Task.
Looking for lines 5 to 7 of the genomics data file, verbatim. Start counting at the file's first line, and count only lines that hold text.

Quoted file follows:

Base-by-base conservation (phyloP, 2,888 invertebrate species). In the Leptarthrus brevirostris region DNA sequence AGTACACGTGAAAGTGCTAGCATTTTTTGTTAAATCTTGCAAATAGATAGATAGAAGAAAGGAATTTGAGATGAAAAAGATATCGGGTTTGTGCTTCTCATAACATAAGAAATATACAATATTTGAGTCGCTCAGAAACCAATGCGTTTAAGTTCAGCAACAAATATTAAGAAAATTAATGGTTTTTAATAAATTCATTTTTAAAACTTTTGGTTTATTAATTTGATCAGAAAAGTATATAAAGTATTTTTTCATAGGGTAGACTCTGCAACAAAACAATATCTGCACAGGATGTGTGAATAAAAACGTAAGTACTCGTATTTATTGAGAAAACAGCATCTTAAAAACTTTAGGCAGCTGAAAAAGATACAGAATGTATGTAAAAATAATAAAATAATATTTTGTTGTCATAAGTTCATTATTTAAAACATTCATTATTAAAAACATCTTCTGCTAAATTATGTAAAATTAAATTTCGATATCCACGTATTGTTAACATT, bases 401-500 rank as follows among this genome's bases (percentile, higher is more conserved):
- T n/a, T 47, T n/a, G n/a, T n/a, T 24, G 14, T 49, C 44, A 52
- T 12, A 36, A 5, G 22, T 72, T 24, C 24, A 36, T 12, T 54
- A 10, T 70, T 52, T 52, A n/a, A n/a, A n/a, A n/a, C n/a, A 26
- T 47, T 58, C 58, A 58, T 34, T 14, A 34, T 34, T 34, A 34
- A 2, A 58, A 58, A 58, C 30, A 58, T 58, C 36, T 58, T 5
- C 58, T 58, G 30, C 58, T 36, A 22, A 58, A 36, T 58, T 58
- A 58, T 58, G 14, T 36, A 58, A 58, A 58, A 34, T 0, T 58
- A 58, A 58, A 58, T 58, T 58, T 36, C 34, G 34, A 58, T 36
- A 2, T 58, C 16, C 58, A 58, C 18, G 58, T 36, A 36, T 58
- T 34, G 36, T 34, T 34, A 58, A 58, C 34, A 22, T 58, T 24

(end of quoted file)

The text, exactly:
- T 47, T 58, C 58, A 58, T 34, T 14, A 34, T 34, T 34, A 34
- A 2, A 58, A 58, A 58, C 30, A 58, T 58, C 36, T 58, T 5
- C 58, T 58, G 30, C 58, T 36, A 22, A 58, A 36, T 58, T 58